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Monday, May 23, 2011

Justified: Season One

To give you an idea just how awesome the first season of the FX drama Justified is, let me tell you that I am incredibly upset that the second season, already aired, won’t be on DVD for many months. I am going to have to find some way to see it, because I am hooked on this show.

Justified is based on a character created by crime writer Elmore Leonard. Even if you haven’t read any of his stuff, I’m guessing you’re at least somewhat familiar with the man through previous movie and TV adaptations, from Get Shorty, Out of Sight, and Karen Sisco. Leonard’s stories tend to feature complex characters with clear motivations. He has a way of making all of his characters witty in a way appropriate to their relative intelligence and social standing. Unlike some other writers, he is just as humorous when writing for rednecks as he is for the upper classes, without sounding any false notes in either direction.

Justified tells the story of Deputy U.S. Marshal Raylan Givens (Timothy Olyphant), transferred to his home state of Kentucky as punishment for his quick-to-shoot style of law enforcement. It’s an extremely unwelcome assignment for Raylan, who has reasons to leave the past behind, including an remarried ex-wife, Winona (Natalie Zea), and a mischievous father with a lengthy criminal past. The first case Raylan is assigned involves his old coal-mining buddy Boyd Crowder (Walton Goggins), who has apparently become a bank-robbing Neo-Nazi and the heir apparent to his father’s criminal empire.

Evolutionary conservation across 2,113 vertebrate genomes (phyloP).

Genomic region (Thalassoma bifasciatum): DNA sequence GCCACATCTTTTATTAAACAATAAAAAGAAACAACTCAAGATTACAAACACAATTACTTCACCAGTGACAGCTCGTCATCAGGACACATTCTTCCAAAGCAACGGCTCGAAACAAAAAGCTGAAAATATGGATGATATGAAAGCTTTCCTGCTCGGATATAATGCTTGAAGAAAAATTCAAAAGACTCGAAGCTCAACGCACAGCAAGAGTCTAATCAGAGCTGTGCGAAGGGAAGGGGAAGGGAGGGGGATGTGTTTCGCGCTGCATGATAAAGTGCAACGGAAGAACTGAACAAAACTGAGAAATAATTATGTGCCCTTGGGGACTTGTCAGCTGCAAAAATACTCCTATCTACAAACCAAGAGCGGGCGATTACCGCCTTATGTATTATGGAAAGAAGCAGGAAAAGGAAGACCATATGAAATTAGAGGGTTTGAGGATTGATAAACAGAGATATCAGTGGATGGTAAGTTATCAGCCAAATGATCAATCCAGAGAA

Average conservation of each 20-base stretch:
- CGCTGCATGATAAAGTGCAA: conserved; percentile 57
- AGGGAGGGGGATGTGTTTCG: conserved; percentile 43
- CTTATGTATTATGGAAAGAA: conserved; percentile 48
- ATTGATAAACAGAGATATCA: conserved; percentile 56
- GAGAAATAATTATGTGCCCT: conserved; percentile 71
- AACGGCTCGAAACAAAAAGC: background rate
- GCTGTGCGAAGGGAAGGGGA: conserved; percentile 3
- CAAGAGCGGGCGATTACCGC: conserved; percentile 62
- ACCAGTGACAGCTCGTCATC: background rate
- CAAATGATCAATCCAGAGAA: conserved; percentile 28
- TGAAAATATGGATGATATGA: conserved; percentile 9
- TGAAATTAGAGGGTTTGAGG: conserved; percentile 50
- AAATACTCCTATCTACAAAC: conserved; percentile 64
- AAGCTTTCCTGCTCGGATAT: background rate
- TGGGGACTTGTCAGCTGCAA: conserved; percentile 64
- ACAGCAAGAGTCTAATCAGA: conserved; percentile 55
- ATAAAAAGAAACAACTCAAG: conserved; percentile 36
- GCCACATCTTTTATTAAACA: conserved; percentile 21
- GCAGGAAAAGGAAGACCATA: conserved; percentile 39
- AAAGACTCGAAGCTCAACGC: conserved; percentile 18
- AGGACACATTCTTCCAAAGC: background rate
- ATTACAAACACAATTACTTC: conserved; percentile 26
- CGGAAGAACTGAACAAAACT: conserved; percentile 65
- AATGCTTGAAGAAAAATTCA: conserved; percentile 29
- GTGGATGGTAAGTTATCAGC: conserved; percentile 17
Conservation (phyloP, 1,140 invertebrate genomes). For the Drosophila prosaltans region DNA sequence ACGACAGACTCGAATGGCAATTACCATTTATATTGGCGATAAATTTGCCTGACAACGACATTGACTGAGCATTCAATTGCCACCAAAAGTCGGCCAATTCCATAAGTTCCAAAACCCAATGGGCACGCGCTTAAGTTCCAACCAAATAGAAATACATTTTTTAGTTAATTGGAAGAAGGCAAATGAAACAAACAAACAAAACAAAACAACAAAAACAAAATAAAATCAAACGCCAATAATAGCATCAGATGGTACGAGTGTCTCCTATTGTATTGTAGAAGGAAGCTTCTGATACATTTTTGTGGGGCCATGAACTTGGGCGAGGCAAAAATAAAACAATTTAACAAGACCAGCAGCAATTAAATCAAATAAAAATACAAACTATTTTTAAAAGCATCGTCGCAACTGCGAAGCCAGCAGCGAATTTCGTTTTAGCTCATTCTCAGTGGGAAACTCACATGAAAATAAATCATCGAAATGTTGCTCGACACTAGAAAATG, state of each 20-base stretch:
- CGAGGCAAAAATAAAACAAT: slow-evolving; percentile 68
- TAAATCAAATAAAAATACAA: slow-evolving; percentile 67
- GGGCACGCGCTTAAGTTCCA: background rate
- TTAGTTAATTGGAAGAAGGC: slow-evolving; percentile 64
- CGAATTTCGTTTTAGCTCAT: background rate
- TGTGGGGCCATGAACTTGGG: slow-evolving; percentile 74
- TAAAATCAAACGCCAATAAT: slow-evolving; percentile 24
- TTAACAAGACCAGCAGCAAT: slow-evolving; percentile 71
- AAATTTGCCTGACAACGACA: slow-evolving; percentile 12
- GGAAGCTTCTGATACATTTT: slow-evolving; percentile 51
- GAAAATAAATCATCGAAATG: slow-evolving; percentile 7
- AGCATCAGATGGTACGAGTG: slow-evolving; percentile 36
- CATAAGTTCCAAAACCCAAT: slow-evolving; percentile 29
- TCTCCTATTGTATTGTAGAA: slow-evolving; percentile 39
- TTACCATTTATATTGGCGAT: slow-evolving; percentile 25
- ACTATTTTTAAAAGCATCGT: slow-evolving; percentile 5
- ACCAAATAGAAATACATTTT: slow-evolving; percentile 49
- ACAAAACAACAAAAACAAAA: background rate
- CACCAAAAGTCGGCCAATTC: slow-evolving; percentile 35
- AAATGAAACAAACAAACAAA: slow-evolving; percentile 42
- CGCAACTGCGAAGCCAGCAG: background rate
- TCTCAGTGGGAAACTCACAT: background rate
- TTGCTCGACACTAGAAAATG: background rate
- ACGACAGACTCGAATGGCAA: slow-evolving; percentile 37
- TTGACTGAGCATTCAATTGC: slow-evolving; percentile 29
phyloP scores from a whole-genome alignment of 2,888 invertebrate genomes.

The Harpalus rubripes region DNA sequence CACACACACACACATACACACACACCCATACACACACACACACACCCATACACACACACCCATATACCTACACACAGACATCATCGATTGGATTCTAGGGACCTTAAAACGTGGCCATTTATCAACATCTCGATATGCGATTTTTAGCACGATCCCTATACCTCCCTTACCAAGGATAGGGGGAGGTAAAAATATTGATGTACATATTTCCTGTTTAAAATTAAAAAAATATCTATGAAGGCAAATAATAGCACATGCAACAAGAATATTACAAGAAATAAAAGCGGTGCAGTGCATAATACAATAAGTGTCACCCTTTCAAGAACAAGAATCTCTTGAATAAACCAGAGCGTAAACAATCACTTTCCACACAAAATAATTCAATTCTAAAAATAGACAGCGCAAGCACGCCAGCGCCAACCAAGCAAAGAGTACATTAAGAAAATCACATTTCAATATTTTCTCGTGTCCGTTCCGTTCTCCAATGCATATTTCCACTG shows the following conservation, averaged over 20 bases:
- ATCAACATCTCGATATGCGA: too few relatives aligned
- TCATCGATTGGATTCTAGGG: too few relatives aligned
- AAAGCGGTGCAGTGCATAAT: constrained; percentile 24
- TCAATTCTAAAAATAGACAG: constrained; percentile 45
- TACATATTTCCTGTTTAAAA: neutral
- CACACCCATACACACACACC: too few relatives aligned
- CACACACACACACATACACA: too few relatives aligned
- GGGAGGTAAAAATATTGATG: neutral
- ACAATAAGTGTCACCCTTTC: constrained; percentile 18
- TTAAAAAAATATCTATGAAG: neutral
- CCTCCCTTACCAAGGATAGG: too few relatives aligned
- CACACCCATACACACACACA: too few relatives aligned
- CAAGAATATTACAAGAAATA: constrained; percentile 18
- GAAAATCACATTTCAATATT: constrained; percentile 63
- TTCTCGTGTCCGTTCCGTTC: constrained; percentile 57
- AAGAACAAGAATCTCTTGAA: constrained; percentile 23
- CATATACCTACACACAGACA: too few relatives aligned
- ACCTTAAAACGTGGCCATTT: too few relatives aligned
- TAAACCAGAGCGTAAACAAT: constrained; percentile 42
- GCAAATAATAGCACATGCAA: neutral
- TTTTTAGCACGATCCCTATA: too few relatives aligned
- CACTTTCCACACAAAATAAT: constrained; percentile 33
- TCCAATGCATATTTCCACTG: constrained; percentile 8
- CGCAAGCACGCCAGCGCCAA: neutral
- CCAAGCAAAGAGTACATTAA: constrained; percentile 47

The conflict with Boyd and the rest of the Crowder clan forms the continuing story line for season one, as Raylan tries to protect Ava Crowder (Joelle Carter), who justifiably killed Boyd’s brother, while commencing an affair with her that will have serious legal repercussions. The series also has many one-episode plots involving escaped criminals, ambitious low-lifes, crooked gamblers, and the like.

Justified is truly exceptional television. It does everything it tries to do exceptionally well. The plotting is impeccable, the dialogue note-perfect, the show is funny when it can be and deadly serious when it has to be. The acting is superb; Olyphant is the star, but all there is no dead weight in the supporting cast. Nick Searcy hits the right note as the beleaguered boss, Raymond Barry as Arlo Givens is the right kind of gruff old man, Walton Goggins is fascinating to watch, and the format provides ample opportunity for great guest performances by character actors like Stephen Root, Alan Ruck, Tony Hale, and Brett Cullen to name just a few.

I can’t say enough about how good this show is. I can’t think of a person I wouldn’t recommend it to. Watch it. Now. Or be smarter than I am and wait for the second season to come out on DVD, so you can watch it all at once.

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